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Raul Castro warns of 'a setback' in US-Cuba relations

16 Julio 2017

English edition of Asharq Al-Awsat - the world's premier pan-Arab daily.

Mr Castro was speaking in front of Cuba's national assembly.

Cuban President Raul Castro on Friday denounced US President Donald Trump's partial rollback of the US-Cuban detente, saying it ignored broad public support for better relations and would satisfy only a few Cuban-American hard-liners.

Surrounded by Cuban-American exiles and Cuban dissidents in Miami, Mr. Trump announced last month that the U.S. would impose new limits on U.S. travellers to the island and ban any payments to the military-linked conglomerate that controls much of the island's tourism industry.

Cuban President Raul Castro on Friday said that Donald Trump's hardline stance towards the country marks "a setback" in relations with the United States after ties were gradually restored in 2015.

Castro has seven months to go before he steps down as president, although he will remain head of the Communist Party, in which political power is vested in Cuba.

Foreign media does not have access to the twice-yearly meetings of the national assembly. Havana also hit back at Washington for criticizing its human rights record and accused the US government of illegal detention and torture of prisoners in the US prison of Guantanamo.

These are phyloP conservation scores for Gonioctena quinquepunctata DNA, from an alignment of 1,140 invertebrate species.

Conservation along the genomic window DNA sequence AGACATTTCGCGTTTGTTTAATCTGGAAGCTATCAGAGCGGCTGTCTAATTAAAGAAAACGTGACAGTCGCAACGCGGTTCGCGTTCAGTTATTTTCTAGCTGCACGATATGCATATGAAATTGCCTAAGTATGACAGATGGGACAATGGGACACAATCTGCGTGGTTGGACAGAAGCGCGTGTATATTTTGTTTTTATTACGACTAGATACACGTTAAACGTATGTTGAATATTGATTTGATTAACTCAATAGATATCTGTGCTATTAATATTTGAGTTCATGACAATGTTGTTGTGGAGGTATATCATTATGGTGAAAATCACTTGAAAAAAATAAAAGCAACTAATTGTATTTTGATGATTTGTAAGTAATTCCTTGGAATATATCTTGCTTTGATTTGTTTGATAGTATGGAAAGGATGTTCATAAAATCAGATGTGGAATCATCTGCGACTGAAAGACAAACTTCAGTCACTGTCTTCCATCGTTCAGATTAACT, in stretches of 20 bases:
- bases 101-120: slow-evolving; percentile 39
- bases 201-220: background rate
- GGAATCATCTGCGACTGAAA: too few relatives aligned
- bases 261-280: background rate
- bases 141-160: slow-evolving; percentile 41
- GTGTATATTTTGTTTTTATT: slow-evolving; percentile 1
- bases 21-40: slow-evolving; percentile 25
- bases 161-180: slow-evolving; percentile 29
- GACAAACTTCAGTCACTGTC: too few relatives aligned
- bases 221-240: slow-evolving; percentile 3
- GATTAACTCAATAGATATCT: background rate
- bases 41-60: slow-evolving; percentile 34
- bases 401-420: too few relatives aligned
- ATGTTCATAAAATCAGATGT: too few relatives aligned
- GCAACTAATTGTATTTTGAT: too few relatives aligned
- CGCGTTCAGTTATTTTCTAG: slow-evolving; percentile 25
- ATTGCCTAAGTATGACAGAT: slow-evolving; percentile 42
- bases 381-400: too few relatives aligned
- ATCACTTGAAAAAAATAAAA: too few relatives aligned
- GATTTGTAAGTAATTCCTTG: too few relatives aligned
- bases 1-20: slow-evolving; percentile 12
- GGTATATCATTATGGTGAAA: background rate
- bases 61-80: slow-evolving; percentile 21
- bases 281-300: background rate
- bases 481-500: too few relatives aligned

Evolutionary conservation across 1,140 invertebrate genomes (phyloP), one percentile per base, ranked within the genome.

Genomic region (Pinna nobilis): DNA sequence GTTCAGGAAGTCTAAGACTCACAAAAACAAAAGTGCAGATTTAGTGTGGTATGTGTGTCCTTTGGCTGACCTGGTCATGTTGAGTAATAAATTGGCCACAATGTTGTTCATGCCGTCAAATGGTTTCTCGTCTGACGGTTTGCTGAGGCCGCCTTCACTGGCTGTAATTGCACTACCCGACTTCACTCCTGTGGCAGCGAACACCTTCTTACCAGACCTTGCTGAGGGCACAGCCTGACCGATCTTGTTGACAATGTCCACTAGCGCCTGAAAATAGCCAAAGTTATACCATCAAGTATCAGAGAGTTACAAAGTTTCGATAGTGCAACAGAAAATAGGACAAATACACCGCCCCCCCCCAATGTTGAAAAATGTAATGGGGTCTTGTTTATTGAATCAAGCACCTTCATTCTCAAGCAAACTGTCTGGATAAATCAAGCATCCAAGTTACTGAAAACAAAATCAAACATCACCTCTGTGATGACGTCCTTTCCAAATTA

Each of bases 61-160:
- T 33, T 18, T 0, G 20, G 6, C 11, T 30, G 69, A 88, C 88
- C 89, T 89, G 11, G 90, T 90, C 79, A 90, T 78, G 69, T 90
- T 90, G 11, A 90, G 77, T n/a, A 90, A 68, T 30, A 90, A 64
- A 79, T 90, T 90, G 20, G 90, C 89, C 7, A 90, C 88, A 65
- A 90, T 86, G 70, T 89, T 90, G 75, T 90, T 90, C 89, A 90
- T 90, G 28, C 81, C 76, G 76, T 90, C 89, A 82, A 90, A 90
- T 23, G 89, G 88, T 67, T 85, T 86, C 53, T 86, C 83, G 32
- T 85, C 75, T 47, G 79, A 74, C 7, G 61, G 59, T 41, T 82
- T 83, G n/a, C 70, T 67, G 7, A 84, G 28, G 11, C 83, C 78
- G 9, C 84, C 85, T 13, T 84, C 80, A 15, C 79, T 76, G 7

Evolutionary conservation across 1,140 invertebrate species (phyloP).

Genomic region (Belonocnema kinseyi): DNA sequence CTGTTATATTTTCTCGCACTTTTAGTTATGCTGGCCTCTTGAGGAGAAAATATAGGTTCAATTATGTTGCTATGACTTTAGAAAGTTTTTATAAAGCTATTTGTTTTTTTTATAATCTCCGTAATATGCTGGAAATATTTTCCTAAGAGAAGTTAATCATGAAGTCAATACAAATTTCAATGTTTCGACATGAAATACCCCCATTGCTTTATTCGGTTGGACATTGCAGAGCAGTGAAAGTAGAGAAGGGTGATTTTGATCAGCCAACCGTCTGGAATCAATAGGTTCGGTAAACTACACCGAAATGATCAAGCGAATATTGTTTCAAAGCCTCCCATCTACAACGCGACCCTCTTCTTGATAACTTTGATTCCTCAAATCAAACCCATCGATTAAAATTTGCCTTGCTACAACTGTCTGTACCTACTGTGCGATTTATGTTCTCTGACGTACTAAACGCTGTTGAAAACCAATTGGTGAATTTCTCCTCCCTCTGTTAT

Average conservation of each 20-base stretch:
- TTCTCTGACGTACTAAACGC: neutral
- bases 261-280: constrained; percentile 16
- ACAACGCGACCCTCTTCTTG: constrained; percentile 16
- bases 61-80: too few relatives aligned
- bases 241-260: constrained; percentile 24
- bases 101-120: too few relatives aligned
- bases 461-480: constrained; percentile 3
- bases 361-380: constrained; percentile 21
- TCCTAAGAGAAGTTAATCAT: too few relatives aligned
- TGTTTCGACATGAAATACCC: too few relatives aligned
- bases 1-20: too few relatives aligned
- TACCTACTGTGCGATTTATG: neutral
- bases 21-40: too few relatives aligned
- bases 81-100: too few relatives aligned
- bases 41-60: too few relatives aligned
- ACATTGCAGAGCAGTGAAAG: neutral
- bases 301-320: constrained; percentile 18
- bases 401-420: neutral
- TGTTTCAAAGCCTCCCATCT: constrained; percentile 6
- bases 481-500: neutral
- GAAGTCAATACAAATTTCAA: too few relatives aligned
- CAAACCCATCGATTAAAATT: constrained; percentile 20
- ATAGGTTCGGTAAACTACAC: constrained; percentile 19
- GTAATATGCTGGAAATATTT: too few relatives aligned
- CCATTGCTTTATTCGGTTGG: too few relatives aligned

Castro called the new measures a toughening of the US embargo against the island, imposed since 1962, saying they evoked "an old and hostile rhetoric that characterised the Cold War".

"Any strategy that seeks to destroy the revolution either through coercion or pressure or through more subtle methods will fail", Cuba's president told legislators.

Castro said Cuba remained open to negotiating matters of bilateral interest with the United States, sticking to the relatively conciliatory tone it has struck of late.

Meanwhile, Venezuela's crude and fuel deliveries to Cuba slid almost 13% in the first half this year, according to documents from state-run oil company PDVSA viewed by Reuters. "But no one should expect that for this, one should have to make concessions inherent to one's sovereignty and independence".

Raul Castro warns of 'a setback' in US-Cuba relations